December 10, 2012 at 11:36 am |
  19. PaganScorp

    Magic underpants...nough said.

    December 10, 2012 at 11:26 am |
    • Krabz

      I think they're only "magic" to you.

      December 10, 2012 at 12:06 pm |
  20. Denise

    It will be a great day for our country when superstition such as Christianity has negligible influence on our president. "Prayer breakfasts" are disgusting. Separate. Get your damn religion out of politics.

    And Eric, your book sucks big time. Nice grab at promoting it, though. You'll probably get some more bucks from the same suckers that fall for your religion. Luckily I didn't have to pay for the copy that I read.

    December 10, 2012 at 11:24 am |
    • { ! }

      If you add a drop of pure water to a gallon of sewage, what do you have? A gallon of sewage, of course. If you take religion out of politics what do you get? A gallon of sewage. Do you imagine that everyone will become a nice guy when religion is gone?

      December 10, 2012 at 11:35 am |
    • Julia of the Mountains

      Denise, You are what's digusting about this country. You aren't tolerant but a mere bully. If it doesn't agree with your beliefs, then damn them all, ha?This country was founded upon Christian principals. Get over it and let whomever wants to talk religion, do it!

      December 10, 2012 at 11:37 am |
    • Huebert

      @ { ! }

      "Do you imagine that everyone will become a nice guy when religion is gone?"

      No, I'm not that hopeful. What I do imagine though is that certain issues, gay marriage, teaching intelligent design in schools, and the prohibition of stem cell research, will evaporate. This is because supporting these issues is untenable without religion.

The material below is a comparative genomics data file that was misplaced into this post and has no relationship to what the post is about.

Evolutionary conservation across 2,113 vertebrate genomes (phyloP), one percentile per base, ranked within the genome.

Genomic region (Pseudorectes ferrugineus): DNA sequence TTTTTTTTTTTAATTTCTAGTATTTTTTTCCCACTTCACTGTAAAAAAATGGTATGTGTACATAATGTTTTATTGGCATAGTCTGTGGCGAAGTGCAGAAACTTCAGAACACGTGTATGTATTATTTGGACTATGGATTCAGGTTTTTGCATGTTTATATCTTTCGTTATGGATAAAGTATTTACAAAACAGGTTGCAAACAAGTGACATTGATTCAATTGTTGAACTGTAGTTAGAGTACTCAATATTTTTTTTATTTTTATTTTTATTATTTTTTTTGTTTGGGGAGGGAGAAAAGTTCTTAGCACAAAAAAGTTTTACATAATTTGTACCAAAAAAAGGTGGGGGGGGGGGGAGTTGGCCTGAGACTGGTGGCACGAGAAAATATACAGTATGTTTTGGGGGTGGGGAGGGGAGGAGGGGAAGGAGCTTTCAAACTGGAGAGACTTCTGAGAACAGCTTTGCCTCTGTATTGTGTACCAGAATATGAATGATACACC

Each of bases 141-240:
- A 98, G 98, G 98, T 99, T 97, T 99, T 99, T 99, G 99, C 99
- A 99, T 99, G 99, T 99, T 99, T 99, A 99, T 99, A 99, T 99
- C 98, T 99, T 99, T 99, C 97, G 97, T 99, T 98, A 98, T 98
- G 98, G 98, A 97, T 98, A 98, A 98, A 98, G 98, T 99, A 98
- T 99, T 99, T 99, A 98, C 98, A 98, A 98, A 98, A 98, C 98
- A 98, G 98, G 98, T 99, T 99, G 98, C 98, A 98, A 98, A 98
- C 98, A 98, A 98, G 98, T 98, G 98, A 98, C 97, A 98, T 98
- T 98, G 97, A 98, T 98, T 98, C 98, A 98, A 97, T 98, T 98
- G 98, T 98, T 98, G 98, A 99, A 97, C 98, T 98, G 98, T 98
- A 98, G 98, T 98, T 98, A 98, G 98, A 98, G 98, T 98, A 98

December 10, 2012 at 11:45 am |
    • Brent

      Denise is right. Just because religion has infiltrated politics for so many centruies, doesn't make it right, but it certainly adds to the feeling of religious privilege. This country was NOT founded on Christianity as many Christians would love to believe. The only way to have true freedom of religion is to make the governemnt free from it. Nobody is trying to take away your right to talk about religion, we just need to remove the privilege of getting the governemtn to endorse any.

      December 10, 2012 at 11:56 am |
    • Alverant

      "This country was founded upon Christian principals."
      Amazing how many christians say that yet none of them have ever given any examples of what these christian principles are in the first place, much less how the USA was founded upon them.

      December 10, 2012 at 3:47 pm |
    • farside6262

      Hmmm...founded on"Christian principles". That is dubious and could be all over the place with semantics. Fact is, Jefferson and his cronies were agnostics and/or deists and big supporters of separation of church and state.
      Guess that religion-based home schooling is letting you down again.

      December 10, 2012 at 7:28 pm |
    • Nathan

      Denise I am just curious but did you even read the whole book? Guessing you are referencing his Bonhoeffer book.

      For the record atheism has become its own religion these days. So shouldn't one say to the atheist get "your" religion out just as much to the Muslim or Christian?

      December 11, 2012 at 7:04 pm |
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The CNN Belief Blog covers the faith angles of the day's biggest stories, from breaking news to politics to entertainment, fostering a global conversation about the role of religion and belief in readers' lives. It's edited by CNN's Daniel Burke with contributions from Eric Marrapodi and CNN's worldwide news gathering team.